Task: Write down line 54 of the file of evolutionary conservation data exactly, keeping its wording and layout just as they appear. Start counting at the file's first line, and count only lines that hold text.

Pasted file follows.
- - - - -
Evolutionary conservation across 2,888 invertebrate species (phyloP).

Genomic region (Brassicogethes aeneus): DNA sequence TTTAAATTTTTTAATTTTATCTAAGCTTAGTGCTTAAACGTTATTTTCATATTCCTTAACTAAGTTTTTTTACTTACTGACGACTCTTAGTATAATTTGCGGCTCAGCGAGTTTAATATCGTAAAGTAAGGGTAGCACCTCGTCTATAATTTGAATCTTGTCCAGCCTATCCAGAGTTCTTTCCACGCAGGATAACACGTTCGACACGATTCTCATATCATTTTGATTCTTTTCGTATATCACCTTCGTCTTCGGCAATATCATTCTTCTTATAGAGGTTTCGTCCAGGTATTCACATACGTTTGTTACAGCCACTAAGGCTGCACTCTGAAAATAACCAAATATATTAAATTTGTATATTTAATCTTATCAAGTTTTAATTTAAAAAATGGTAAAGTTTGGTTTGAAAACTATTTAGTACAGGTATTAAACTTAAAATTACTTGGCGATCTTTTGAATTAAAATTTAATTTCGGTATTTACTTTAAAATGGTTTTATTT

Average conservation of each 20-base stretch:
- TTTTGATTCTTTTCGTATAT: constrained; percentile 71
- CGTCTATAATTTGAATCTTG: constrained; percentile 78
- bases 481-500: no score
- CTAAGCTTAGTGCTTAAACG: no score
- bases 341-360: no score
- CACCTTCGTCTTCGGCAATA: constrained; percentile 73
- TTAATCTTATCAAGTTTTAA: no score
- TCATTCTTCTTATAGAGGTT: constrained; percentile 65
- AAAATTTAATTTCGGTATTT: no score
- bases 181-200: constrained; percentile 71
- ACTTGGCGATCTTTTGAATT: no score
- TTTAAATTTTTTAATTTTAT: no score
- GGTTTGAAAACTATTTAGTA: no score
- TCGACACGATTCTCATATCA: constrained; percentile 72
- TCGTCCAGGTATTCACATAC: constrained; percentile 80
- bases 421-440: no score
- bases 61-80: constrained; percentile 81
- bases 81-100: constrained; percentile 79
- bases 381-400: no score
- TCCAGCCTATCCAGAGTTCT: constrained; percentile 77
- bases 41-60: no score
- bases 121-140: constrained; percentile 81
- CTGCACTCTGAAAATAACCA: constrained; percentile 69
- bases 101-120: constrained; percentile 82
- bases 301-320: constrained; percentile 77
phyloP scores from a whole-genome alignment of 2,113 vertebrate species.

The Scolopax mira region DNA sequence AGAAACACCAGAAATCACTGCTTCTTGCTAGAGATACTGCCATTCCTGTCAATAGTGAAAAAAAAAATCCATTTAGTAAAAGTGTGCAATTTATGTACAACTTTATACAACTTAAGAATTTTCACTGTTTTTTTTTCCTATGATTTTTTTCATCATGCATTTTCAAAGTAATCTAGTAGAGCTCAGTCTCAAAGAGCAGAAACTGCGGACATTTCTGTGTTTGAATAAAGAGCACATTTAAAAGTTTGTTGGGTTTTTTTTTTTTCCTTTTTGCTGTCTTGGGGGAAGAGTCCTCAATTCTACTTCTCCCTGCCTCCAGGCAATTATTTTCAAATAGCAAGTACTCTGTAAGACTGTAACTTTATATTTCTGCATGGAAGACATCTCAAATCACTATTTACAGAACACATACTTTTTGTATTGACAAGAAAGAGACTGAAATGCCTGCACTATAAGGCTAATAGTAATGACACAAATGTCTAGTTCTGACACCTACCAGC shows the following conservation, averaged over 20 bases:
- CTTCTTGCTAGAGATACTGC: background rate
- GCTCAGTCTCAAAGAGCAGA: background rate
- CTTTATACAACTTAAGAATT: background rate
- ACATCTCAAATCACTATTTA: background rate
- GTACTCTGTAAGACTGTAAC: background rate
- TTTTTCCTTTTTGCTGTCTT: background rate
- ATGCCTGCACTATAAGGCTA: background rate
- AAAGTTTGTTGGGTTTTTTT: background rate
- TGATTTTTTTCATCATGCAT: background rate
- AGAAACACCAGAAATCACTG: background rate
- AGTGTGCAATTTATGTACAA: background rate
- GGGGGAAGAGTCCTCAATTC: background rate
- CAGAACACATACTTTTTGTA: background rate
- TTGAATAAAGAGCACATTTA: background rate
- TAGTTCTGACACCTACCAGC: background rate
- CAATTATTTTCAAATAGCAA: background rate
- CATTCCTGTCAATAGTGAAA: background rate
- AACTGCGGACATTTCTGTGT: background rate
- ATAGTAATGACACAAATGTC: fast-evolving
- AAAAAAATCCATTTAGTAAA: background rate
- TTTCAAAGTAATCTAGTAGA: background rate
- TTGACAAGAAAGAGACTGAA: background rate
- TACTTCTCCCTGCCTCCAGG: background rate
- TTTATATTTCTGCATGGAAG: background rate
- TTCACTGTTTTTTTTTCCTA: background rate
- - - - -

- TTTATATTTCTGCATGGAAG: background rate